See also: to-and-fro

English edit

Alternative forms edit

Adverb edit

to and fro (not comparable)

  1. Back and forth; with a reciprocating motion.
    • 1881–1882, Robert Louis Stevenson, chapter 4, in Treasure Island, London, Paris: Cassell & Company, published 14 November 1883, →OCLC:
      A light tossing to and fro and still rapidly advancing showed that one of the newcomers carried a lantern.
    • 1882, G. W. Keeton, “Regulations for Maritime and Overland Trade between Chinese and Korean Subjects, 1882”, in The Development of Extraterritoriality in China[1], volume II, Longmans, Green & Co., published 1928, →OCLC, page 341:
      Article V.—In consideration of the numerous difficulties arising from the authority exercised by local officials over the legal traffic at such places on the boundary as I-chou, Hui-ning, and Ch’ing-yuan, it has now been decided that the people on the frontier shall be free to go to and fro and trade as they please at Ts’e-men and I-chou on the two sides of the Ya-lu River, and at Hun-ch’un and Hui-ning on the two sides of the T’u-men River.
    • 1885–1888, Richard F[rancis] Burton, transl. and editor, A Plain and Literal Translation of the Arabian Nights’ Entertainments, now Entituled The Book of the Thousand Nights and a Night [], Shammar edition, volume (please specify the volume), [London]: [] Burton Club [], →OCLC:
      But presently the fumes of the wine rising to his head, he became helplessly drunk and his side-muscles and limbs relaxed and he swayed to and fro on my back. When I saw that he had lost his senses for drunkenness, I put my head to his legs and, loosing them from my neck, stooped down well-nigh to the ground and threw him at full length, []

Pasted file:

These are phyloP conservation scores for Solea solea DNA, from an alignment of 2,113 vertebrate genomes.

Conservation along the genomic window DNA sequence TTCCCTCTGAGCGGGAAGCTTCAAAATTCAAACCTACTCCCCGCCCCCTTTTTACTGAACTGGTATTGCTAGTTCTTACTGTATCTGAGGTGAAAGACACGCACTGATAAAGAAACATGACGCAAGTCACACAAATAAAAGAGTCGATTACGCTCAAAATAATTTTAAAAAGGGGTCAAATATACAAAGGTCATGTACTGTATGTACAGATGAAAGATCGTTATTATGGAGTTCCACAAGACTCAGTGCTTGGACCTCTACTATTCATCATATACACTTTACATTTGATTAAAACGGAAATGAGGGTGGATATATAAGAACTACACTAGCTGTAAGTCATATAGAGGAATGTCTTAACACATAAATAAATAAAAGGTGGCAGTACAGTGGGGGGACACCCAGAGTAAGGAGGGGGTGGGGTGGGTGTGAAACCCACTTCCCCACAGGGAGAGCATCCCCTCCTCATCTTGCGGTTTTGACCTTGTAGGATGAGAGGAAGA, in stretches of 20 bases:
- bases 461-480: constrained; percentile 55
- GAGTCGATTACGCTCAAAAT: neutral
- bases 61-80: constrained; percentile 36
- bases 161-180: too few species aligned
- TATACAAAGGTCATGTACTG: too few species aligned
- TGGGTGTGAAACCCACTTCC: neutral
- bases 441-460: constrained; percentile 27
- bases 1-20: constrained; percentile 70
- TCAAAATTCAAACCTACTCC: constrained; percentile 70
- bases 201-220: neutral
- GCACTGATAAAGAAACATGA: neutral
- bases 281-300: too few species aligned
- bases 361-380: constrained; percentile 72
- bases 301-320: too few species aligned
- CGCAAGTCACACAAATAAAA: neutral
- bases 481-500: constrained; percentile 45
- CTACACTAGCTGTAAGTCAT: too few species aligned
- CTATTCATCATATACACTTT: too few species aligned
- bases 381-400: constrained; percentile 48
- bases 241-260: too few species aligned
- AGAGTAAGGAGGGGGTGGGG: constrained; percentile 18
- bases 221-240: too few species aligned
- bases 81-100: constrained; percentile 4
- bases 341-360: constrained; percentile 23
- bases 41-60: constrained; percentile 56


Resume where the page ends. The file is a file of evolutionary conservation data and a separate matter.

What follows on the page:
• 1886, John Burroughs, Winter Sunshine, page 13:
      He bends his knees more than the white man, and oscillates more to and fro, or from side to side.
    • 1979, National Academy of Sciences (U.S.), IEEE Electrical Insulation Society, tAnnual report - Conference on Electrical Insulation and Dielectric Phenomena, page 396:
      Even charges hopping on a larger array of localized sites than the two sites in (ii) execute normally many more to-and-fro oscillating motions than ...

Descendants edit

  • Jersey Dutch: tû en vrô

Translations edit

Verb edit

to and fro (third-person singular simple present tos and fros or to and fros, present participle toing and froing or to and froing, simple past and past participle toed and froed or to and froed)

  1. (idiomatic) To go back and forth; to alternate.
    • 2015, Barbara Taylor, The Last Asylum: A Memoir of Madness in Our Times[2]:
      "For a while I didn't tell anyone on the ward where I was going, but my toing and froing made people curious and eventually I confided in a few."

Translations edit

Adjective edit

to and fro (not comparable)

  1. (dated) Pertaining to something or someone moving forward and back to the same position.
    • 1847, Peter Mere Latham, Lectures on subjects connected with clinical medicine, comprising diseases, page 90:
      The next day he had more power of moving his limbs, and the to and fro sound was thought to be a little less distinct.

Translations edit

Noun edit

to and fro (plural to and fros or tos and fros)

  1. (dated) The movement (of someone or something) forward followed by a return to the same position. May refer to a concept such as an emotional state or a relationship as well as a physical thing.
    • 1849, Ralph Erskine, Gospel sonnets; or, Spiritual songs, page 233:
      My life's a maze of seeming traps, A scene of mercies and mishaps; A heap of jarring to and fros, A field of joys, A field of woes.

Translations edit